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Michigan reconsiders subsidy programs for the film industry

Hollywood on the dole: Draw the curtain on filmmaker subsidies Senate approves $50M cap on NM film subsidies Lights. Camera. Stop the film subsidies action. Hollywood's disc problem: Video nasty Michigan Movie Magazine Amidst many programs designed to deal with the fiscal realities of tightening state budgets, some policymakers and legislators are reconsidering the practice of offering subsidies to film production companies. Recently, the state of Michigan has been contemplating abolishing their 42% tax credit for film production; effectively rolling back what are unlimited industry rebates to an annual cap of $25 million. Michigan's new governor, Rick Snyder, proposed the cut in his most recent budget proposal, and some have responded quite negatively to this proposal. A number of prominent local personages have spoken out against the cut, including best-selling author Mitch Albom, who pointed out in a committee hearing last week that the film and television business in the state grew from $2 million in $225 million in two years. Currently there are 43 studios with pending applications to film in Michigan, and the Michigan Film Office cannot approve them until a final decision is reached by the legislature, which may not come until late May. Nationwide, there is significant debate about the true long term benefits of such subsidies, and other states (such as New Mexico) are also considering gradually reducing or eliminating these tax benefits entirely. The first link will take interested parties to a piece from Fortune, which describes the proposed program to scale back subsidies for film production companies in the Wolverine State. The second link leads to a recent piece from The Economist which argues against providing subsidies to such endeavors. The third link will take visitors to an article from last week's Bloomberg Businessweek which reports on New Mexico's recent decision to cap film production studies. Moving on, the fourth link will take users to a Boston Globe editorial by Professor Peter Enrich in which he argues for an end to film production subsidies in Massachusetts. The fifth link leads to a piece from The Economist which talks about how the movie industry itself should focus more on digital distribution, rather than to continue to rely on their work renting film to cinema chains and shipping DVDs and such to retailers and the remaining rental outlets. The final link will take visitors to the online home of the Michigan Movie Magazine, which provides industry news about film productions and related matters in the state.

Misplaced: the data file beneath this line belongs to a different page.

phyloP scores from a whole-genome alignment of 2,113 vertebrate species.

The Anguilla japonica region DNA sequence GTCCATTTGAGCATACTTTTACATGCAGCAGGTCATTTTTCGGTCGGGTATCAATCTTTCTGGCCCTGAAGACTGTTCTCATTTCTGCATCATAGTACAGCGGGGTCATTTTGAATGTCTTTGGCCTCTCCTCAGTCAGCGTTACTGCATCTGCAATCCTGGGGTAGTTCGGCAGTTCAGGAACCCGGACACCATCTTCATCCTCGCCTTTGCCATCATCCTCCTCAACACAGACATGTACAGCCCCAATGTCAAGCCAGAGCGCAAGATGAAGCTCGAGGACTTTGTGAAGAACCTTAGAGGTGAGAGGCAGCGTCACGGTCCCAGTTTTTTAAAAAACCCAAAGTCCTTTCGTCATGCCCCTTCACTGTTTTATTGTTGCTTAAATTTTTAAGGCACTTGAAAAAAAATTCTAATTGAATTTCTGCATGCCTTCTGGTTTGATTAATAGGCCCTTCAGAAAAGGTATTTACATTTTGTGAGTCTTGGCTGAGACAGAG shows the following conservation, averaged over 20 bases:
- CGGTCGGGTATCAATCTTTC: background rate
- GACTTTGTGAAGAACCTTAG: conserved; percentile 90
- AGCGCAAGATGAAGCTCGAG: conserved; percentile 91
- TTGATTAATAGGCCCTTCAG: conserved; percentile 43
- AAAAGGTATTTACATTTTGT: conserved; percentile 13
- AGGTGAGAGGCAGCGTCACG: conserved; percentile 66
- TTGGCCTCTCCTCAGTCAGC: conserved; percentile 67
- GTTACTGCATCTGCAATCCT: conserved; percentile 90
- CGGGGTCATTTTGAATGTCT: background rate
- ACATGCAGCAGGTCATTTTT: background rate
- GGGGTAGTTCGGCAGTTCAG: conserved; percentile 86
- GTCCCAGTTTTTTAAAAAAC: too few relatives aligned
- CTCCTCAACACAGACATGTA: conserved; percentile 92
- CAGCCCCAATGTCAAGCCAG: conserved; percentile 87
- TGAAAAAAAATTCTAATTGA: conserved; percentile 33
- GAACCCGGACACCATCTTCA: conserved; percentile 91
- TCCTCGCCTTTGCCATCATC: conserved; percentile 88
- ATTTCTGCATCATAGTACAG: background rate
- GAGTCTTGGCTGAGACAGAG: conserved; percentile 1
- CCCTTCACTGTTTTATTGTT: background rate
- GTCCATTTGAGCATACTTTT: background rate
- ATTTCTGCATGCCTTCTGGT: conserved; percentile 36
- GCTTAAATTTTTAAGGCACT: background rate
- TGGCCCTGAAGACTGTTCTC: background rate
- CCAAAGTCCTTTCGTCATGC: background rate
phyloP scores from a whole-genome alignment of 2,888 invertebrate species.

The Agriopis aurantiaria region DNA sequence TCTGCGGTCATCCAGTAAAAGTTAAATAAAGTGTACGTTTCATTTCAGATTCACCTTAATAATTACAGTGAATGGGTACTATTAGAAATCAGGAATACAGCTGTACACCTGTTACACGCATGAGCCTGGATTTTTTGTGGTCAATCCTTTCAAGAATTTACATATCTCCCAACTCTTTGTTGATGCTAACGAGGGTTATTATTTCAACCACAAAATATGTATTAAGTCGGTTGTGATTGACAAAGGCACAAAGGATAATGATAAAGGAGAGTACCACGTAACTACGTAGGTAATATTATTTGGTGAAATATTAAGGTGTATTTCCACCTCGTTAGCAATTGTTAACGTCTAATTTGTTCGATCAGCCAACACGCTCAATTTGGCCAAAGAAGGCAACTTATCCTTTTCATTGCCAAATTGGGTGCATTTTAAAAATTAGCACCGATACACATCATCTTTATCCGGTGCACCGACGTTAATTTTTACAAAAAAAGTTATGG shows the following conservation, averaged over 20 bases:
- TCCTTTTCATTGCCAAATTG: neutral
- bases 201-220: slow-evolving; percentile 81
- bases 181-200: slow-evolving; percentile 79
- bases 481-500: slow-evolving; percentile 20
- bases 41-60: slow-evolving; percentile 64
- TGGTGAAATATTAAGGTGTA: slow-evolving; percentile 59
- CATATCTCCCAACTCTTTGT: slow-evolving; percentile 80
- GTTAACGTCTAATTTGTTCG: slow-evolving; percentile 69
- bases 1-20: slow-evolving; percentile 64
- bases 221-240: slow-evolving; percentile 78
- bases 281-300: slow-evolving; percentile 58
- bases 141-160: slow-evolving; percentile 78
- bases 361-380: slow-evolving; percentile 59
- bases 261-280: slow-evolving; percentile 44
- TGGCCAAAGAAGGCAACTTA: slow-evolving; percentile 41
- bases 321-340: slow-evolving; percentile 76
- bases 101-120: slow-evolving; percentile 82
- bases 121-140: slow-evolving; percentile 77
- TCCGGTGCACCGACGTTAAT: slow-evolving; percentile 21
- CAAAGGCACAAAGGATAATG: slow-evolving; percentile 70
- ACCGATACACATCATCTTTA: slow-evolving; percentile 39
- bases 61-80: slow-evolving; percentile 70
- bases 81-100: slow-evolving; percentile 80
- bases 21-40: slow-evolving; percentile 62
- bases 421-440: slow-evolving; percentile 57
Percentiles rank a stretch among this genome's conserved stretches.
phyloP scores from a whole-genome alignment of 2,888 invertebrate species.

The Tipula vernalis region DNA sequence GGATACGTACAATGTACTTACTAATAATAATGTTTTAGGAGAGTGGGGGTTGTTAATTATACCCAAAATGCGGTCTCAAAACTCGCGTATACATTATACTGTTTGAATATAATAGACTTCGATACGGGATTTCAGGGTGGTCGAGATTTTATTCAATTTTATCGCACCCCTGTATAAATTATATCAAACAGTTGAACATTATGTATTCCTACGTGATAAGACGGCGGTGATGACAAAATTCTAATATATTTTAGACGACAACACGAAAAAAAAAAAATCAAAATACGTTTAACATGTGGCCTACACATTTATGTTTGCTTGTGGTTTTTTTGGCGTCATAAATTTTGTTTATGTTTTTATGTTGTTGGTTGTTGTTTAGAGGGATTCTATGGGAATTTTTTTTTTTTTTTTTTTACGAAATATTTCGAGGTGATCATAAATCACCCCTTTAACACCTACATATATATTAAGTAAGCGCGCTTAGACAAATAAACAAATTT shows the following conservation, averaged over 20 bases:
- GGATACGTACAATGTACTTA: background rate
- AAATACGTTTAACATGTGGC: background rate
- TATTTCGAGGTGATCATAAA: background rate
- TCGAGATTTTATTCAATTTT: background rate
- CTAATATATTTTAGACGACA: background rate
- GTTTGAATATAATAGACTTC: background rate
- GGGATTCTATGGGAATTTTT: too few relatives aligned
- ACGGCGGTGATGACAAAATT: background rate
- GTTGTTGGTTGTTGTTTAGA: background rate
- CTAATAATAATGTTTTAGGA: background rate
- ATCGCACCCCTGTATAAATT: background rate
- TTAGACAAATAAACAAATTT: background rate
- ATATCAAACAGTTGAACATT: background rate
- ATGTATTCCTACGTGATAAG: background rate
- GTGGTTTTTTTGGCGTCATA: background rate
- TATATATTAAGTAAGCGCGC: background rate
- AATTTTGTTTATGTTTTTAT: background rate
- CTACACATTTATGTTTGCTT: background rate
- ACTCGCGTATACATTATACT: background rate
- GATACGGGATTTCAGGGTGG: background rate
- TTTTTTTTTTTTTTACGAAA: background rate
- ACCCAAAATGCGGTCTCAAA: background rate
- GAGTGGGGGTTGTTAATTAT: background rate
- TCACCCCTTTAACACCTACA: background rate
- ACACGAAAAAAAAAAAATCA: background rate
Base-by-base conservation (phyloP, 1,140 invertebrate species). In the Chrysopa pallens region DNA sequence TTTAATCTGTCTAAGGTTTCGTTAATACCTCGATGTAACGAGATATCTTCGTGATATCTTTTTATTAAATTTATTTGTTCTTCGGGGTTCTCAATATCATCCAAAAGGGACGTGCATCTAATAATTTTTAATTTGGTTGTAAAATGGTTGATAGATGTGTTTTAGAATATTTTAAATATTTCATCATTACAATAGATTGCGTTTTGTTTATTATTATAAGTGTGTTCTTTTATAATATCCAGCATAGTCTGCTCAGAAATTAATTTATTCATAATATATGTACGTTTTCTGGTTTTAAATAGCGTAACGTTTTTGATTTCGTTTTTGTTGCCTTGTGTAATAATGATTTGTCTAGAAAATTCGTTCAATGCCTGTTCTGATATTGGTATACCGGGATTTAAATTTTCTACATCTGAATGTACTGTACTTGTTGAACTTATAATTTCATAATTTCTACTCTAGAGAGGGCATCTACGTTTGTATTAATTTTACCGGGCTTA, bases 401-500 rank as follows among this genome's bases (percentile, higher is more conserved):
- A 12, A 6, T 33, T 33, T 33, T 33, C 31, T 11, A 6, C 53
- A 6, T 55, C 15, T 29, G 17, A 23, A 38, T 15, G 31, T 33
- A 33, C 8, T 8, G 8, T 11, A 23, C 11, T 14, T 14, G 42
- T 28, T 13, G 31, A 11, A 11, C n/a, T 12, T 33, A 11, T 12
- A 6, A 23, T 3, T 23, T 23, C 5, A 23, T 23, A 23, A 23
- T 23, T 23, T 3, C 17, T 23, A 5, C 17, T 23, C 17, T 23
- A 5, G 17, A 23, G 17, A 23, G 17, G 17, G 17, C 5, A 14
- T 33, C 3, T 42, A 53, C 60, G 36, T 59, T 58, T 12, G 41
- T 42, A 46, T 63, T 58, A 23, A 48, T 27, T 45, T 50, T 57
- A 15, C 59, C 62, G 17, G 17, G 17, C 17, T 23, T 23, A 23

Alternate Title
Michigan's next big blow: The film industry
Scout Publication
Date Issued
March 26th, 2011
Date of Scout Publication
March 25th, 2011
Date Of Record Creation
March 25th, 2011 at 11:10am
Date Of Record Release
March 26th, 2011 at 2:24pm
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